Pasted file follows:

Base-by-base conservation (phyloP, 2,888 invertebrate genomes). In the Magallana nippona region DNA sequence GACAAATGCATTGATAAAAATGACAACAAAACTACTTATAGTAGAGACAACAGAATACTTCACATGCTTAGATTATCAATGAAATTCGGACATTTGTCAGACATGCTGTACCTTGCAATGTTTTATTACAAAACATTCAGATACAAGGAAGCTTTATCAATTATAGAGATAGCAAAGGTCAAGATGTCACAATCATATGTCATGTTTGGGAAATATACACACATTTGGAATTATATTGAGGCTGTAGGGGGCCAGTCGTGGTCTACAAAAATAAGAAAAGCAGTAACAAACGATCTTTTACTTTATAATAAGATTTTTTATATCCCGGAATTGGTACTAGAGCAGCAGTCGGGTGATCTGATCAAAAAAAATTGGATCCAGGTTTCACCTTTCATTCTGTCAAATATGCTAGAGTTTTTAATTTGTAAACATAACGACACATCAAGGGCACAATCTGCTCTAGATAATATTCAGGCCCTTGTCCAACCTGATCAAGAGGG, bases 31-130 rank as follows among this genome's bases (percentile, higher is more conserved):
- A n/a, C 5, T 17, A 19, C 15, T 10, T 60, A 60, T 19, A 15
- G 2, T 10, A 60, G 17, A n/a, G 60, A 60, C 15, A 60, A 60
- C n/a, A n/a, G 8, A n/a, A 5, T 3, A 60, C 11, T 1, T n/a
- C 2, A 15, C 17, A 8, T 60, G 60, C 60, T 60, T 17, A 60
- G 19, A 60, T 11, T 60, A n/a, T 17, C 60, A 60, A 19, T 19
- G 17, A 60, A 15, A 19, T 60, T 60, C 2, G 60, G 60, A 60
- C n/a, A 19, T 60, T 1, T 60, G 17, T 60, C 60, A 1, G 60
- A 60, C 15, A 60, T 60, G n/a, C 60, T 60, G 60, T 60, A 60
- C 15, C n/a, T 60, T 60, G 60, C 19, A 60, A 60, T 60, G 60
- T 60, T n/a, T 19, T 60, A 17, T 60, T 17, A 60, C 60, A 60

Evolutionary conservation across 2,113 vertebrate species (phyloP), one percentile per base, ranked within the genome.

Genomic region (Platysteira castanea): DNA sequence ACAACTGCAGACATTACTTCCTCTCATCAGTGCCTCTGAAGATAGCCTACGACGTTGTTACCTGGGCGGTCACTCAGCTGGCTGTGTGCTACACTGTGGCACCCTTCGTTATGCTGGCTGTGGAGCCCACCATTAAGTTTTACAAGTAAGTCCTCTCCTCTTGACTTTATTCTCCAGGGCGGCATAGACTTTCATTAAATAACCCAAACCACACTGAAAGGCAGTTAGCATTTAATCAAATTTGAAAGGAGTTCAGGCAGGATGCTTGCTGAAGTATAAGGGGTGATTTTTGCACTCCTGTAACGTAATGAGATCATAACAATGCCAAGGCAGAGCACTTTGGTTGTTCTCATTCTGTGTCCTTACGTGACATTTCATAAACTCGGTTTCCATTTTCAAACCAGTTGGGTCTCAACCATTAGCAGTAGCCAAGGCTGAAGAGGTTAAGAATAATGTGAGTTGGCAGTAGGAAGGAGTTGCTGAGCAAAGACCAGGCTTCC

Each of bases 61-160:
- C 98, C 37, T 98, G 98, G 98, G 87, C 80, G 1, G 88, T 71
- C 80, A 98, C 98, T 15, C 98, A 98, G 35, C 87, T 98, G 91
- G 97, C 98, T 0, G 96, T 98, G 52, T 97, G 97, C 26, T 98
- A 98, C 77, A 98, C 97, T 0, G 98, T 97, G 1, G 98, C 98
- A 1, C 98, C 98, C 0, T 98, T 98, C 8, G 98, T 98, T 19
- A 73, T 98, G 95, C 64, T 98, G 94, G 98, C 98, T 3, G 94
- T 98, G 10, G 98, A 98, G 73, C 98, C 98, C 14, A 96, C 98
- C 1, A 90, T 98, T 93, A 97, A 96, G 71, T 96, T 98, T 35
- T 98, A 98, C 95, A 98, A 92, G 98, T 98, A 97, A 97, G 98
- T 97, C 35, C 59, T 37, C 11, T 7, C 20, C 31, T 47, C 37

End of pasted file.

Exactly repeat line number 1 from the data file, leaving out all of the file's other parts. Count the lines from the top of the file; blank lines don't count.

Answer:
Base-by-base conservation (phyloP, 2,888 invertebrate genomes). In the Magallana nippona region DNA sequence GACAAATGCATTGATAAAAATGACAACAAAACTACTTATAGTAGAGACAACAGAATACTTCACATGCTTAGATTATCAATGAAATTCGGACATTTGTCAGACATGCTGTACCTTGCAATGTTTTATTACAAAACATTCAGATACAAGGAAGCTTTATCAATTATAGAGATAGCAAAGGTCAAGATGTCACAATCATATGTCATGTTTGGGAAATATACACACATTTGGAATTATATTGAGGCTGTAGGGGGCCAGTCGTGGTCTACAAAAATAAGAAAAGCAGTAACAAACGATCTTTTACTTTATAATAAGATTTTTTATATCCCGGAATTGGTACTAGAGCAGCAGTCGGGTGATCTGATCAAAAAAAATTGGATCCAGGTTTCACCTTTCATTCTGTCAAATATGCTAGAGTTTTTAATTTGTAAACATAACGACACATCAAGGGCACAATCTGCTCTAGATAATATTCAGGCCCTTGTCCAACCTGATCAAGAGGG, bases 31-130 rank as follows among this genome's bases (percentile, higher is more conserved):